Sharks salute ‘class that went to war’

What began as a night of celebration ended in disappointment as the visiting South Walton Seahawks handed Port St. Joe its first loss of the football season by a score of 40-36.

In a pre-game ceremony, the Tiger Shark faithful honored the Class of 1941, the “class that went to war,” 80 years after the team won Port St. Joe’s first ever state championship to cap an undefeated season.

Family and friends of the players, manager, and coach made their way to mid-field to join Gulf County School Superintendent Jim Norton and Assistant Principal Ashley Summerlin as announcer Teedy Nobles read about each member.

The final name read belonged to the last surviving member of the ’41 team,  “reluctant hero” George Wimberly, who, at 94, rode a cart onto the field as the crowd gave him a rousing standing ovation. 

Wimberly, who served in the Merchant Marines and the U.S. Navy during the war, earned a Purple Heart during his time in service.   The crowd roared as he threw out the first ball to Tiger Shark receiver Nick Jefferson, and then the game began.

Led by the arm, and legs, of quarterback Kemper Hodges, the Seahawks took a 3-0 lead on a 27-yard field goal by junior kicker Zander Cobb, the first points given up by the Shark defense this season.

But St. Joe would quickly answer that when Colin Amison found the speedy Jefferson for a 47-yard touchdown. 

Christian Peacock’s extra point try gave the home team a 7-3 lead with 5:01 remaining in the first quarter.

For the game, Jefferson would haul in eight receptions for (unofficially) 165 yards and three touchdowns.  He would also lead the team with 11 tackles on defense.

After forcing a Cobb punt, St. Joe found its rhythm and put together a drive of more than four minutes to increase the lead when D.J. Oliver ran the final five yards.  Peacock’s kick gave the Sharks a 14-3 lead with slightly more than a minute gone in the second quarter.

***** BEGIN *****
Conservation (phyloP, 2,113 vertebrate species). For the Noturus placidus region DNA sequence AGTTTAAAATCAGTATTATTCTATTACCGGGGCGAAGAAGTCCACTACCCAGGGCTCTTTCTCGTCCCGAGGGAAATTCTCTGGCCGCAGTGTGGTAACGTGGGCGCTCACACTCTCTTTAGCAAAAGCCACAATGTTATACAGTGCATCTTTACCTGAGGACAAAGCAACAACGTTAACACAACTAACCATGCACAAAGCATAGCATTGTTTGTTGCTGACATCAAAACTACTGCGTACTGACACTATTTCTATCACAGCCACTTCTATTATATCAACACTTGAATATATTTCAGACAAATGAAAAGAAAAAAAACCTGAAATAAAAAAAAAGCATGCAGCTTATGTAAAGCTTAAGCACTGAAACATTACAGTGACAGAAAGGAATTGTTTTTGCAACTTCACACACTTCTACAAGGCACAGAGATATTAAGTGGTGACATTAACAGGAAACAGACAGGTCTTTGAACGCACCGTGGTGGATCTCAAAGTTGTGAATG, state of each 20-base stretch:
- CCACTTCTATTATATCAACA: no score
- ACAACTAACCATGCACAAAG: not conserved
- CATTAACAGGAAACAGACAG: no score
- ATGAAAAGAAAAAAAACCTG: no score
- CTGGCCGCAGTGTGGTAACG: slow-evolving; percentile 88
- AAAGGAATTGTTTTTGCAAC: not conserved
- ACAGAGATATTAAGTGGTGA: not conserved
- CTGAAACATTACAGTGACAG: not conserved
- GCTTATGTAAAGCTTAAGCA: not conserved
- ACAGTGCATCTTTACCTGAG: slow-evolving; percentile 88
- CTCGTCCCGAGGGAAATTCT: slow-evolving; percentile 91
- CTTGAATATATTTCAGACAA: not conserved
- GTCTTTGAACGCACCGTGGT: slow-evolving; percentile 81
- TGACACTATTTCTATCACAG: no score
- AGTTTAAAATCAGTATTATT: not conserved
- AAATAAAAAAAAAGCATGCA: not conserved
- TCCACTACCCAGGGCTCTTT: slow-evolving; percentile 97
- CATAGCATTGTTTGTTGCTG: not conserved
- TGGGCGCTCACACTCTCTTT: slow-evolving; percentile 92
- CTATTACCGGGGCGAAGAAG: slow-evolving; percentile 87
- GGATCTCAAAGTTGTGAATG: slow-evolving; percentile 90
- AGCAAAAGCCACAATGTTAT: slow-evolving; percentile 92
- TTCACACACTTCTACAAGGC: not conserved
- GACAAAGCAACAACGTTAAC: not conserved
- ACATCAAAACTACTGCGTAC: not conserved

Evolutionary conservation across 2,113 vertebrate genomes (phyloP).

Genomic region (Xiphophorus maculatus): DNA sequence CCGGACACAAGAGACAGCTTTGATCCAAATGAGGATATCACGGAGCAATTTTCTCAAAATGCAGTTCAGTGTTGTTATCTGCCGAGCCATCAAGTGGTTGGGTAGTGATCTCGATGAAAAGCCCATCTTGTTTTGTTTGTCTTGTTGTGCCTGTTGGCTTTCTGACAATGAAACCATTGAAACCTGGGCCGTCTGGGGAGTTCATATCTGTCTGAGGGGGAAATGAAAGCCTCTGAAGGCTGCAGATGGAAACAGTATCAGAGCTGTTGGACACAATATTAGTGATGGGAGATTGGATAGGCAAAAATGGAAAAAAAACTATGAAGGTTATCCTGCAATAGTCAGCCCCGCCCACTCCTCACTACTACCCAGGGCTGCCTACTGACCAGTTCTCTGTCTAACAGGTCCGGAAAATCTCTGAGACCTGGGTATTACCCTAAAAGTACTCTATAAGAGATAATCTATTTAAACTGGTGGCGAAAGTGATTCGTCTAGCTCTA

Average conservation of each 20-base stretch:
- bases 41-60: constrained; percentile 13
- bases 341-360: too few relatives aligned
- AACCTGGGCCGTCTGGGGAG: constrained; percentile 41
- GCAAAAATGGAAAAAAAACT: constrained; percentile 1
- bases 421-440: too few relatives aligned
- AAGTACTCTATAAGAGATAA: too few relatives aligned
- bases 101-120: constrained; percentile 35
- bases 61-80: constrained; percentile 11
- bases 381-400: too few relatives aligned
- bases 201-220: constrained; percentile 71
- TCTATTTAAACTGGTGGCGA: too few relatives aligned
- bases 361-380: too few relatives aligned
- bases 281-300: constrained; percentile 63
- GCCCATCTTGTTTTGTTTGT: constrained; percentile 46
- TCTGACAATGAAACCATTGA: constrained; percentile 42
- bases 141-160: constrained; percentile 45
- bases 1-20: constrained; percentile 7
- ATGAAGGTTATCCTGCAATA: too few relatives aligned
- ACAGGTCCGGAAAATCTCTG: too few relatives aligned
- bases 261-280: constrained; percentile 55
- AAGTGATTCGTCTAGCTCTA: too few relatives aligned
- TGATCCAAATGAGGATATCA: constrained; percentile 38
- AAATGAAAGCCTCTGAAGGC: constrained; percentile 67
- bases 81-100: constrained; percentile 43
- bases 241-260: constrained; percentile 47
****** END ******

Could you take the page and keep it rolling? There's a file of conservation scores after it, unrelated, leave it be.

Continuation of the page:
Once again, Oliver was on his game as he ran the ball 18 times for (unofficially) 166 yards, two scores, and two 2-point conversions.  The multi-talented back also was in on 10 tackles from his linebacker position, three for losses.

Holding the ball for more than five minutes, and aided by a roughing the passer penalty, South Walton again relied on Cobb for three more points, this time from 29-yards out to whittle the lead down to 14-6.

A fluke interception at the 3:09 mark gave South Walton another chance before halftime.  Jefferson made a valiant effort to secure the Amison pass by juggling it twice before it caromed into the waiting hands of Seahawk defender Pearce Spurlin at the Shark 38.

This time, Hodges led South Walton to the end zone in only four plays, the final eight yards on a pass to the 6-foot 6-inch  Spurlin, who as a junior has already committed to the University of Georgia.

A successful 2-point try tied the game at 14, and the half ended shortly afterwards.

Following an entertaining halftime show by both bands, Port St. Joe would strike quickly to take the lead once again.

On the second play from scrimmage, Oliver burst up the middle virtually untouched and scampered 67 yards for the tie-breaker.  Although the extra point was no good, the Sharks led 20-14.

One of the key plays of the game happened on the ensuing Shark kickoff.  Cleanly fielding the squib kick on one hop, Garrett Fancher would not be caught until he reached the St. Joe 18-yard-line. 

It would take only four plays before the Seahawks scored, this time with Hodges doing it himself from three yards out. 

Surprisingly, the usually reliable Cobb pulled his extra point kick wide left for the first miss of his high school career.   The game was once again tied, 20-20, with 9:48 on the clock in the third quarter.

A second key to the game took place a few plays into the next Shark drive.  Fighting for additional yardage, Oliver inexplicably lost the ball and the Seahawks recovered at the Shark 46.

As if to amplify the theory that bad things happen in threes, the Sharks committed a defensive holding penalty  on what would have been a drive-ending fourth down play. 

Two plays later, Hodges found Spurlin again, this time from 20 yards out.  Cobb’s kick gave South Walton a 27-20 lead.

After a drive that lasted for nearly four minutes, St. Joe turned the ball over on downs at its own 45-yard line.